-- World of Writing --
Yes! It it time for another World of Writing Interview, one of our most popular themes with our readers :)
Shout out to Sarah Miniaci (www.sarahminiacipr.com) PR agent for our guest today: Ryan Frawley - a Vancouver-based writer whose short stories have appeared in subTerrain, WordWorks and The Fiddlehead magazines. Born and raised in Coventry, England, he has lived in Vancouver since 2003. Ryan won first prize through the Vancouver International Writers and Literary Writes short story competitions. His book, Scar is a full-length literary review. www.ryanfrawley.com
Q: Do you find that you are inspired to write in certain genres?
A: I don’t know that I do. I mistrust genre in the same way I mistrust large organizations, and for largely the same reason. It’s a way of making up your mind about something before all the facts are in. For instance, I don’t generally read science fiction, but one of my all time favorite books is Vladimir Nabokov’s Ada. I don’t, as a rule, read horror, but I loved Mark Z. Danielewski’s House of Leaves. I don’t like to impose limits on my reading or my writing, because you might miss something really special. I haven’t written a speculative sci-fi trilogy or bodice-ripping romance novel yet, but I might want to some day.
Q: Do you insert your own characteristics in your writing?
A: I think it’s unavoidable. Sooner or later, little pieces of the author will work their way in to a story like a stray eyelash in an oil painting. I try to be careful not to write a book populated entirely by versions of myself, though. There’s nothing more tedious than trying to read a book and constantly having the author tugging at your sleeve, grinning obsequiously and shuffling his feet.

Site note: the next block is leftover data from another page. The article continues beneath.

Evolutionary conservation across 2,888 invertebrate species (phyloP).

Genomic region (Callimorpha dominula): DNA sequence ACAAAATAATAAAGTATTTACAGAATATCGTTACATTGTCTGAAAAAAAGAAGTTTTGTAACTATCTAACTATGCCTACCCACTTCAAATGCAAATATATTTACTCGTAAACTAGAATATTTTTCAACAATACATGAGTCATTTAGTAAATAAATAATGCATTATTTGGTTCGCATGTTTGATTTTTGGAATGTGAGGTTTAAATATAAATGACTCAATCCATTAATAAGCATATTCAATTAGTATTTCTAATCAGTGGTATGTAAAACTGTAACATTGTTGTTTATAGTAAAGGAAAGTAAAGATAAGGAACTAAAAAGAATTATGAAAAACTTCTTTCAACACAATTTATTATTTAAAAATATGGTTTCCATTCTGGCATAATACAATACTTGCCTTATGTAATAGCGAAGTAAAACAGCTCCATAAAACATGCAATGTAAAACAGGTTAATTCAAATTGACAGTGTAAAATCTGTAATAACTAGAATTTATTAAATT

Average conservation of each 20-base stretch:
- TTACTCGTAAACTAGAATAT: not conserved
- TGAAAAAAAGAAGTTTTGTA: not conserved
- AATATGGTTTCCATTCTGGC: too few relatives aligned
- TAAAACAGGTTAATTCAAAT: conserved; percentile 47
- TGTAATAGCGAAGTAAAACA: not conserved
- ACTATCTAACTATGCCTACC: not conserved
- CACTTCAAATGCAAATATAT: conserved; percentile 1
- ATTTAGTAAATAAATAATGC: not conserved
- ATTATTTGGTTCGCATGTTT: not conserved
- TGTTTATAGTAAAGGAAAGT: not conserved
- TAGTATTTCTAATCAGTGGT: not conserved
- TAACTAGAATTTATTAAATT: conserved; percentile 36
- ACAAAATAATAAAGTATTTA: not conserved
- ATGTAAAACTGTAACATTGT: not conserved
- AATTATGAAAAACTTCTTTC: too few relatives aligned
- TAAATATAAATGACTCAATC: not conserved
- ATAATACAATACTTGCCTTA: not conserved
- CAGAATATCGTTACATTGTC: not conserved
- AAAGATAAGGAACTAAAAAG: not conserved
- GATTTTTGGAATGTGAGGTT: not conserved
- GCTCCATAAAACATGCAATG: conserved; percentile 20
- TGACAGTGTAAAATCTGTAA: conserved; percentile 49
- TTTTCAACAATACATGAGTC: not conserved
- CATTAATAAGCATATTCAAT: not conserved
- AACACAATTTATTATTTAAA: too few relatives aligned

The same goes for other people. Facets of those around you are going to make their way into fictional characters, whether you want them to or not; but friends of mine who have gone looking for themselves in my writing have generally been disappointed, or else misguided. You can’t copy and paste a person from your life into a story; it’s the literary equivalent of poor Photoshopping. The general rule is three-to-one; it takes a combination of a minimum of three people you know to make one fictional character.
Q: What makes a good story?
A: Truth and style - I don’t mean truth in the sense of documentary; I mean a kind of emotional truth, characters that make sense, plots you can believe could happen. You can set a story a million years ago on a planet you just invented and I’ll go along, but have a character do something incongruous, and you’ve lost me.
As for style – some people can tell you about their grocery shopping trip and make it fascinating. The last time I spoke to my father, he told me a story about his uncle’s funeral that made me burst out laughing. That’s style.
Q: What are the biggest surprises you’ve encountered as a writer?